AAAI Conferences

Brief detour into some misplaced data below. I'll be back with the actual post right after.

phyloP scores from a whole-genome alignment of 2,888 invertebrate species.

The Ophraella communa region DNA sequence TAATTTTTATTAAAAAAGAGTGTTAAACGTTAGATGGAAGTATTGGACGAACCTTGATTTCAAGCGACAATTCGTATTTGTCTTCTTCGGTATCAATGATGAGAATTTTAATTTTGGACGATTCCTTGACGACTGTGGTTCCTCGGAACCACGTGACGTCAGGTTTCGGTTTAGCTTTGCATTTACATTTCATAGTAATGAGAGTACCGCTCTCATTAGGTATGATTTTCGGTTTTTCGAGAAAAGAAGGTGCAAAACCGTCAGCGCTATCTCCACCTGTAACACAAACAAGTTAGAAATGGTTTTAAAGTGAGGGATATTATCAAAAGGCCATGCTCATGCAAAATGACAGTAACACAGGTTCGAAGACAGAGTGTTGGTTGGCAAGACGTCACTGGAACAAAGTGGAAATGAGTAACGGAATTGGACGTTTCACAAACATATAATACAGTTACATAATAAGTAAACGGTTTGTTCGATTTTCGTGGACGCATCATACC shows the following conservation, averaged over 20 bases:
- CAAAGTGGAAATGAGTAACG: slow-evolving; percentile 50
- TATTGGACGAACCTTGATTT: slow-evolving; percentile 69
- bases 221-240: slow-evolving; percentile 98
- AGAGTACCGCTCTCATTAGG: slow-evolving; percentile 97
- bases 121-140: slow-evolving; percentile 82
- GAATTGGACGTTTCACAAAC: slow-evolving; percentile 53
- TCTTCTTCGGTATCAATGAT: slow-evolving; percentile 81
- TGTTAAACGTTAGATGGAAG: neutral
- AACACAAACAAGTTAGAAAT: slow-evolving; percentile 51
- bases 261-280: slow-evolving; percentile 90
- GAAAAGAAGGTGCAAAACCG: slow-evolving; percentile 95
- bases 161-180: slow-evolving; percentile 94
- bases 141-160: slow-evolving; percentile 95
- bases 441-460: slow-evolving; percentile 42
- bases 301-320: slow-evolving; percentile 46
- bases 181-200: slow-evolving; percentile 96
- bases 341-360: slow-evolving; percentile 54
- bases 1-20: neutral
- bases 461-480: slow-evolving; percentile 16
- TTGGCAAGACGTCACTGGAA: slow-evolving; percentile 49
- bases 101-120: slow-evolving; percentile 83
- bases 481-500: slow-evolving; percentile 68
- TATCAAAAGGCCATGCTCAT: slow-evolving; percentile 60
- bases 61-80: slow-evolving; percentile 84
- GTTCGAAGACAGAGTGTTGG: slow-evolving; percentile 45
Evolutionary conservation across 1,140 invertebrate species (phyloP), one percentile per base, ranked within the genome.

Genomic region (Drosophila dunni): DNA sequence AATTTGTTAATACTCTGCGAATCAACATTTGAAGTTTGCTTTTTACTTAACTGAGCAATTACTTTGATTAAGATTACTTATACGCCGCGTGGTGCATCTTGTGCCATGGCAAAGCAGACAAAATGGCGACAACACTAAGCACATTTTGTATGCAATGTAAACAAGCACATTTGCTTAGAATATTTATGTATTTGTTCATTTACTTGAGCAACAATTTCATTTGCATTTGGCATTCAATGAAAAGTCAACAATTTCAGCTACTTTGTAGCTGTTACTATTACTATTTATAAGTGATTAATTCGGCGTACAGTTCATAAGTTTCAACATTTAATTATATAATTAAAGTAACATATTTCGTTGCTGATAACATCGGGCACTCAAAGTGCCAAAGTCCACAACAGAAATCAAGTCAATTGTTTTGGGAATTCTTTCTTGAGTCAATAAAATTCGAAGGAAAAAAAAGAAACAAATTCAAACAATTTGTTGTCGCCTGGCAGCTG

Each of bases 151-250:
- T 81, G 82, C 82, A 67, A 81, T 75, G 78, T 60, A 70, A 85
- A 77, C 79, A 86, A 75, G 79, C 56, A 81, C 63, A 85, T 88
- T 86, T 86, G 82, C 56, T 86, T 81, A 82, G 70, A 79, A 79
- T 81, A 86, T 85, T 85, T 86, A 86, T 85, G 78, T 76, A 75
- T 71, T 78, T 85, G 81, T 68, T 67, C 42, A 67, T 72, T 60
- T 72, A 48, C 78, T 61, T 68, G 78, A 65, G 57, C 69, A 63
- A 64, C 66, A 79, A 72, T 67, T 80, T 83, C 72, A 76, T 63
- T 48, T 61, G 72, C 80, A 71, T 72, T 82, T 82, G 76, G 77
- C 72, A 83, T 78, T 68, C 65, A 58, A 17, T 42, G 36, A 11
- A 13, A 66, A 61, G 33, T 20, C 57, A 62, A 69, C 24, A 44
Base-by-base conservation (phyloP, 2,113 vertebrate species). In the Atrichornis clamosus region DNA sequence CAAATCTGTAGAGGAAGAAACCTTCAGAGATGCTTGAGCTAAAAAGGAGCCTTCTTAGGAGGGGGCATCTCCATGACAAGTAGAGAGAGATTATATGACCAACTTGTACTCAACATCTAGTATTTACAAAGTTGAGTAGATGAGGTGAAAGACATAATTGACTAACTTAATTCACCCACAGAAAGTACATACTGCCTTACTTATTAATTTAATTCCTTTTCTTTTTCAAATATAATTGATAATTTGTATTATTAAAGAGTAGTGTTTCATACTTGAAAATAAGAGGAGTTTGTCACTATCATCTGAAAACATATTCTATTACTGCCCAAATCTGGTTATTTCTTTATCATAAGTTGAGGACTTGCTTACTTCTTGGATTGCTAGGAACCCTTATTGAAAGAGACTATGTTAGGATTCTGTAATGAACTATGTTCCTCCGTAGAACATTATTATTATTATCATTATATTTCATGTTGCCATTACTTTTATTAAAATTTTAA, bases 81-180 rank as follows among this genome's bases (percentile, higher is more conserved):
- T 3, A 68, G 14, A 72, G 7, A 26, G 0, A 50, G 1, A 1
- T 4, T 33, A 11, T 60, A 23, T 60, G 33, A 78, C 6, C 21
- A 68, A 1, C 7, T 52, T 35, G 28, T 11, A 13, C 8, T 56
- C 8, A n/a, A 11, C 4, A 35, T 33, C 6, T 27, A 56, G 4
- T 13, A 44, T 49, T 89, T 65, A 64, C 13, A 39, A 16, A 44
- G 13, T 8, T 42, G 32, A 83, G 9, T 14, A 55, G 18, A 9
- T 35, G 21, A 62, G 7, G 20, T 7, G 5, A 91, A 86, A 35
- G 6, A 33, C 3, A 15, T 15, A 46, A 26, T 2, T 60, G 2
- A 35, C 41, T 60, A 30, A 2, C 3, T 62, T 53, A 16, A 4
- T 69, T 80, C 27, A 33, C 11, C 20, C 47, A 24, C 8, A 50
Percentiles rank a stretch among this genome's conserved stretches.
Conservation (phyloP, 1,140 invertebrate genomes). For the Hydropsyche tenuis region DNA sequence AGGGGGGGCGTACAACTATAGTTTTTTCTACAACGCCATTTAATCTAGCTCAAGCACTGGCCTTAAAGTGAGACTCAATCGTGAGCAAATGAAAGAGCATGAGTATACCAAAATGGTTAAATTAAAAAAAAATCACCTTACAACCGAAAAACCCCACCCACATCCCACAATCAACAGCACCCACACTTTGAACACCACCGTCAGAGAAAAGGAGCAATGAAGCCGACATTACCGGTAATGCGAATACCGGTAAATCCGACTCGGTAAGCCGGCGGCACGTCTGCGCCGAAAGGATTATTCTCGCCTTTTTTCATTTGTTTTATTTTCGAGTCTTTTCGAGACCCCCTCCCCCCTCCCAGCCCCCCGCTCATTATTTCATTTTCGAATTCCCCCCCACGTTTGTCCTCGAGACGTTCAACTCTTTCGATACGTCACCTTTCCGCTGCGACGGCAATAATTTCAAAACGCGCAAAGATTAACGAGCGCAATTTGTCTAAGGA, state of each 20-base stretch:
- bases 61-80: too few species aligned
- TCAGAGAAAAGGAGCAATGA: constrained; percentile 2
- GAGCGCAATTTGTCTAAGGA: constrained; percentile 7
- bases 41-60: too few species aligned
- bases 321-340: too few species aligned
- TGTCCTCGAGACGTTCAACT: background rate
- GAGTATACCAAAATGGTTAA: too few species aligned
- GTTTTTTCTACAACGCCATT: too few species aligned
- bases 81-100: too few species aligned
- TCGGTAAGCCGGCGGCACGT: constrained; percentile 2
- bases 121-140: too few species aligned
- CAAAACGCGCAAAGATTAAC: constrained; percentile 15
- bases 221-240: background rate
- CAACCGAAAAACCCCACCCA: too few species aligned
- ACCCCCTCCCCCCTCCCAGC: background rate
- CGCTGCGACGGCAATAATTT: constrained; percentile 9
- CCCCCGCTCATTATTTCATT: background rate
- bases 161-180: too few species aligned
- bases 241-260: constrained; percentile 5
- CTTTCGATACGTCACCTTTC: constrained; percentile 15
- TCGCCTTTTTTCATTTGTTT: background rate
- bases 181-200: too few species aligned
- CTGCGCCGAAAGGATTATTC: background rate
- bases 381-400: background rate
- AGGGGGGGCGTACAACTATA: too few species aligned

They concluded that UCT quickly finds Self-play Monte Carlo Tree Search (MCTS) has a good but suboptimal policy, while Outcome Sampling initially been successful in many perfect-information twoplayer learns more slowly but converges to the optimal policy games. Although these methods have been over time. In this paper, we address the question whether the extended to imperfect-information games, so far inability of UCT to converge to a Nash equilibrium can be they have not achieved the same level of practical overcome while retaining UCT's fast initial learning rate. We success or theoretical convergence guarantees focus on the full-game MCTS setting, which is an important as competing methods. In this paper we step towards developing sound variants of online MCTS in introduce Smooth UCT, a variant of the established imperfect-information games. Upper Confidence Bounds Applied to Trees In particular, we introduce Smooth UCT, which combines (UCT) algorithm.